Allie Kallmann recently completed her M.A. in Education Policy at Teachers College, Columbia University. She is currently supporting Teachstone's research efforts from her new home in Charlottesville, VA.
We’ve written before about the discipline disparities between children of color and their white peers. (Since that post was published last year, the Department of Education has released updated - but not improved - statistics on the topic.) But discipline is not the only school arena where children from different backgrounds have different experiences. There’s also evidence that racial bias affects teachers’ academic and behavioral expectations, even in early childhood.
One of my biggest takeaways from the childcare calculator we talked about recently was how much it would cost to increase early childhood educators’ wages. It wasn’t shocking—if you’re looking to get some laughs, ask any teacher you know if they’re in education to make big money—but it was a disappointing reminder of just how little we pay those who are shaping our future. The recently-released 2018 Early Childhood Workforce Index gives us some specifics around compensation in early childhood education and care.
All across the world, researchers and educators are working on ways to help students learn. Some are small tweaks or classroom “lifehacks.” Some are big, expensive programs with huge ambitions. Some (like CLASS!) are paradigms about learning. When something works, you want it to be accessible to other practitioners. The problem is, many of the programs that are most effective also take a lot of time, money, or resources.
Most people I know who are invested in early childhood education look at Barack Obama’s 2013 State of the Union address as an important moment. In it, Obama called on the federal government and states to work together to “make high-quality preschool available to every child in America,” and talked about the economic and social impact of such policies. I teared up when I rewatched this speech. It’s powerful stuff. As it so often does, the conversation about early childhood education and care revolved around quality.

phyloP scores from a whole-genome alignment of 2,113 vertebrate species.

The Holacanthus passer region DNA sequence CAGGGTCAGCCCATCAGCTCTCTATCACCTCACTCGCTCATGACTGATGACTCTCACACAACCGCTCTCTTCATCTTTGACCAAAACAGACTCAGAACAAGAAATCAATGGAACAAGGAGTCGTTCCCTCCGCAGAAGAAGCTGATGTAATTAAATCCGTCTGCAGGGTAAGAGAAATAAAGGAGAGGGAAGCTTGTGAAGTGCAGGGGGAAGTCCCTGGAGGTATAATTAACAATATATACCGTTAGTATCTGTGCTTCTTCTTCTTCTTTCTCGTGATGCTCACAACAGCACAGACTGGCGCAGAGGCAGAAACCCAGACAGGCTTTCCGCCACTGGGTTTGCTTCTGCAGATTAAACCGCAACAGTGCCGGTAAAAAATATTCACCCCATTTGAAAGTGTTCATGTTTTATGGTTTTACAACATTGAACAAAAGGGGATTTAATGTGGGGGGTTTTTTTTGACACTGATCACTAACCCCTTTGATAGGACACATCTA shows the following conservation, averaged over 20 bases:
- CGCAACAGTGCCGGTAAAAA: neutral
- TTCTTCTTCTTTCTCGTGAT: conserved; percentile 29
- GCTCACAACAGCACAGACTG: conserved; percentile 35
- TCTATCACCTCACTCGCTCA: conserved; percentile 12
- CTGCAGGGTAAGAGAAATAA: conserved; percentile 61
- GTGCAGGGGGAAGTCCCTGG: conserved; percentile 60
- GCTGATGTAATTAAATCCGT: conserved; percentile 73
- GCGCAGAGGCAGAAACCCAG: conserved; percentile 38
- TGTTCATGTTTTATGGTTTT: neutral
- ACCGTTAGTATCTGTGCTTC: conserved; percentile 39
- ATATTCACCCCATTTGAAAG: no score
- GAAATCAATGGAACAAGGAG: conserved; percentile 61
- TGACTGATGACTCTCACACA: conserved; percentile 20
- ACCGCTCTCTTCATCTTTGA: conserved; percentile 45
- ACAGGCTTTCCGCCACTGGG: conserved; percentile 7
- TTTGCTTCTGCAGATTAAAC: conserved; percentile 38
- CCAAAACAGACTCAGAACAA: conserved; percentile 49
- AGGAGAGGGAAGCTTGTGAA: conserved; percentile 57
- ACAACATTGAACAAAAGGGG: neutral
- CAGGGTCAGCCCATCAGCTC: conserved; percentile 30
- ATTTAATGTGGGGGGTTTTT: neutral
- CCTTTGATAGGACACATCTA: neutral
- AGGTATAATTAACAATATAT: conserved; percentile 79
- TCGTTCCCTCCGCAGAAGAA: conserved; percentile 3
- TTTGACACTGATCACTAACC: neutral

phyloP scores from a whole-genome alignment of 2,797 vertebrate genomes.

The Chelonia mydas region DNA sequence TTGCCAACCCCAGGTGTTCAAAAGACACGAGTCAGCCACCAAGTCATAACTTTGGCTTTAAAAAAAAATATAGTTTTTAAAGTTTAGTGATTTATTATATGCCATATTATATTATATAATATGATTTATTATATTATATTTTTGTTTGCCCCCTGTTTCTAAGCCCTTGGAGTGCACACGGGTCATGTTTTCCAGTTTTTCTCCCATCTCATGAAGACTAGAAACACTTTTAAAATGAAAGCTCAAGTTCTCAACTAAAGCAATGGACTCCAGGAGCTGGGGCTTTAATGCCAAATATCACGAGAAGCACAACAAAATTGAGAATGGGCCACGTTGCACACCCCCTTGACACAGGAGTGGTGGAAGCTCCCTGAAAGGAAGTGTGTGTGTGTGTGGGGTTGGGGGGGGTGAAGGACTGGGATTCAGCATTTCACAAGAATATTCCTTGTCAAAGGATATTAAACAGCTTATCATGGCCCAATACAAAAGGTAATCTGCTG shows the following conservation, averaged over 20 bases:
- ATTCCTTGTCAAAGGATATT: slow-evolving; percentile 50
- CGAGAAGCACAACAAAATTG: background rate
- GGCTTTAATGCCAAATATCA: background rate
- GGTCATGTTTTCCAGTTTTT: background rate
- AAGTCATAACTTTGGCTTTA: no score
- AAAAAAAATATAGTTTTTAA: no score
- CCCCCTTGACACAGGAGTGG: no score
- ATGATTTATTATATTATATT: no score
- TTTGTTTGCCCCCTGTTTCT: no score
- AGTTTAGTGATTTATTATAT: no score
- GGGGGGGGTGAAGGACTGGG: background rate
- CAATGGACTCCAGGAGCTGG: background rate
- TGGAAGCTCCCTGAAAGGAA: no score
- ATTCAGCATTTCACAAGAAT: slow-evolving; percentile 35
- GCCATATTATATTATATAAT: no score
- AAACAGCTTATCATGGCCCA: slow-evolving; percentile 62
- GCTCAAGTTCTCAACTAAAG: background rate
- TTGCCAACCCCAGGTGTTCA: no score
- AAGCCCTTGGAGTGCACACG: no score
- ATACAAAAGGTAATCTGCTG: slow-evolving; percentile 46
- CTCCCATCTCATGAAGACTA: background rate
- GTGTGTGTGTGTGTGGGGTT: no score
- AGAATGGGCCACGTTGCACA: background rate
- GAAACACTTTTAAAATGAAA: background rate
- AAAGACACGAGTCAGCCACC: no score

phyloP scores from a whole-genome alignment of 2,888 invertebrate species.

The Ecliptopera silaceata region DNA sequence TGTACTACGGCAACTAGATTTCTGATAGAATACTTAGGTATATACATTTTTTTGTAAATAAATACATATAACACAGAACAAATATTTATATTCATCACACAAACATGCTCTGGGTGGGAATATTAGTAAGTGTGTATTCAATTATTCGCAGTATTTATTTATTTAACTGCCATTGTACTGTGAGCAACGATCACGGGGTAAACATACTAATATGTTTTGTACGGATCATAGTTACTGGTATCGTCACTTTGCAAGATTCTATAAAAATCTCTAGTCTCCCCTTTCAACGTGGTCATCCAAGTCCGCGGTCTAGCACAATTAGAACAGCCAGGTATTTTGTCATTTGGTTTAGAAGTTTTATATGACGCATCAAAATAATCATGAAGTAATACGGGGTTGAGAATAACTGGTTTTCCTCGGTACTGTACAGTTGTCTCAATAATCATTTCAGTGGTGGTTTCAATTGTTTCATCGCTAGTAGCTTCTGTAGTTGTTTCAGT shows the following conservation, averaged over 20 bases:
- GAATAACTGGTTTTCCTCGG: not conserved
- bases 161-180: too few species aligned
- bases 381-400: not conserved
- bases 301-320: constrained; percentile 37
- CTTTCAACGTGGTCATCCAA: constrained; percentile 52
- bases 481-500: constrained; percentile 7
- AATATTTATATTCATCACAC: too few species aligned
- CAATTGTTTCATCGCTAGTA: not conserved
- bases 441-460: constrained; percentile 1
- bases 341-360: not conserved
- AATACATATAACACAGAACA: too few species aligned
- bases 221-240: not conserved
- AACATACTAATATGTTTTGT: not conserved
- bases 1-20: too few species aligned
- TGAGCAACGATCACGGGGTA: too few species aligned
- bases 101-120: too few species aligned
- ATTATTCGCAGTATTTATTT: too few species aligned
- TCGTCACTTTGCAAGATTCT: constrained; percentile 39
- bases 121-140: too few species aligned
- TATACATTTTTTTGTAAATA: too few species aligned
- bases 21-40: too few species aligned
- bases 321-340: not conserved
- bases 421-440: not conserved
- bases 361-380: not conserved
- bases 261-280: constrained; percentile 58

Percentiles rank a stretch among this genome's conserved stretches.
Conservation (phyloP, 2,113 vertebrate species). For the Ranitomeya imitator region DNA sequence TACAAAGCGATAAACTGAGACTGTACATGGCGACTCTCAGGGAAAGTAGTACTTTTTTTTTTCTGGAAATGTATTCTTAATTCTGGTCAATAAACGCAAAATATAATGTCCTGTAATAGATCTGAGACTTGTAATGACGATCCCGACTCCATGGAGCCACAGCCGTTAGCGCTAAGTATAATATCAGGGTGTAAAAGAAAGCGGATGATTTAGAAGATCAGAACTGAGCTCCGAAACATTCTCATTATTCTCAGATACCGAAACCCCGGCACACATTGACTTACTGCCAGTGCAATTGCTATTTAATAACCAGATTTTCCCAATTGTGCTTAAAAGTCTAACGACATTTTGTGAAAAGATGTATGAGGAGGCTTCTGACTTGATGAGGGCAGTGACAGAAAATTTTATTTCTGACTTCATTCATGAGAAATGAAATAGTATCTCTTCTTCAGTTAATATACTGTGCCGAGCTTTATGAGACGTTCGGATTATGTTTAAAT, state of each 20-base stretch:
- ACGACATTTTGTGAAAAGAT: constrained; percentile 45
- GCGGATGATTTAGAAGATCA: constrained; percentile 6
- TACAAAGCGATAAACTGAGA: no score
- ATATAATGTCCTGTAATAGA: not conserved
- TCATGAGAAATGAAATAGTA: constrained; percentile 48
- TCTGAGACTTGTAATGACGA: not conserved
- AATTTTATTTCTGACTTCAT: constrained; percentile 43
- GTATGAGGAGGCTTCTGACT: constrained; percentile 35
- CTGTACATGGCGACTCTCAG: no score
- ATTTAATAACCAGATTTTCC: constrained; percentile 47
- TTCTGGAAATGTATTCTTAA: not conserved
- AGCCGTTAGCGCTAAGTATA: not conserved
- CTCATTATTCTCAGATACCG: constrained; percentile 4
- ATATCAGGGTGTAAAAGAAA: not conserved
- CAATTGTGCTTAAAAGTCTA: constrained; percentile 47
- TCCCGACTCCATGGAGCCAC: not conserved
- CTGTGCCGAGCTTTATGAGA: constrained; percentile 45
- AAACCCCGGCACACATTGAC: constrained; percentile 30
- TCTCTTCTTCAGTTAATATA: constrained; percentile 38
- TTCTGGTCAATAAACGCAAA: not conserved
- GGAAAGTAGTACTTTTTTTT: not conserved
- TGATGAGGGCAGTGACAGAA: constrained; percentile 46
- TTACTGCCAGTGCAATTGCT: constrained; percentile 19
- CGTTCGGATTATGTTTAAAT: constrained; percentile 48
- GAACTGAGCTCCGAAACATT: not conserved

Okay, this is a slight change from our usual “What We’re Reading” posts. Instead of highlighting a particular article, we wanted to share an interesting application of research: this childcare cost calculator from the Center for American Progress. You can use it to estimate the impact of improving different parts of structural quality (the infrastructure that surrounds teaching, like teacher-child ratios, the physical space, and materials) on the cost of care.
Everyone experiences stress in their daily lives. Some of it, like deadlines or first date nerves, are good stress. It propels you forward and helps you accomplish goals. Some stress, like the car in front of you slamming on the brakes, is acute, but temporary. But a more concerning type of stress that’s gained a lot of attention in the past few years is toxic stress, long-term, unrelenting exposure to stressful situations. In young children, this stress can alter the development of the brain, creating shortcuts to the parts of the brain that “turn on” stress responses and limiting connections to the parts of the brain responsible for learning and reasoning.
There are plenty of pre-K skeptics out there. How much can one year of playing on the rug, singing songs, and learning how to share really help kids in the long term? Some recent research supports the idea of “fadeout,” such as the study of Tennessee’s Voluntary Pre-K. It found that even though students who had enrolled in pre-K entered kindergarten ahead of their peers, this advantage dissipated by the end of their first year of elementary school. By second grade, pre-K completers were actually behind.
At Teachstone, one of the biggest questions we get about research is, “If we work on teacher-child interactions, how much can we expect to improve?” The answer is...well, it depends on what you’re doing, how much of it you’re doing, and how well you’re doing it! A recent evaluation of California’s Comprehensive Approaches to Raising Educational Standards (CARES) Plus program gives us more information to answer this elusive question about outcomes.
“How would you structure your classroom schedule?”
The first time I interviewed for an early childhood teaching position, this question stumped me. As straightforward as it sounds, I hadn’t really thought about it before! There are so many factors to consider: What activities do my students like? How do they learn best? How do I fit in the activities that licensing or my education director think are important? How do I align these with learning standards or my students’ goals? And, realistically, what are my strengths as a teacher?
Welcome to our newest blog series dedicated to the research we're reading and thinking about.
The last time I was at a family function, I was excited to catch up with my 15-year-old cousin. I hadn’t seen him for a while, and I was ready to get clued into the high school world. Sadly, he had other plans, most of which involved watching YouTube videos and responding to my questions with, “sure,” and “cool, Allie.”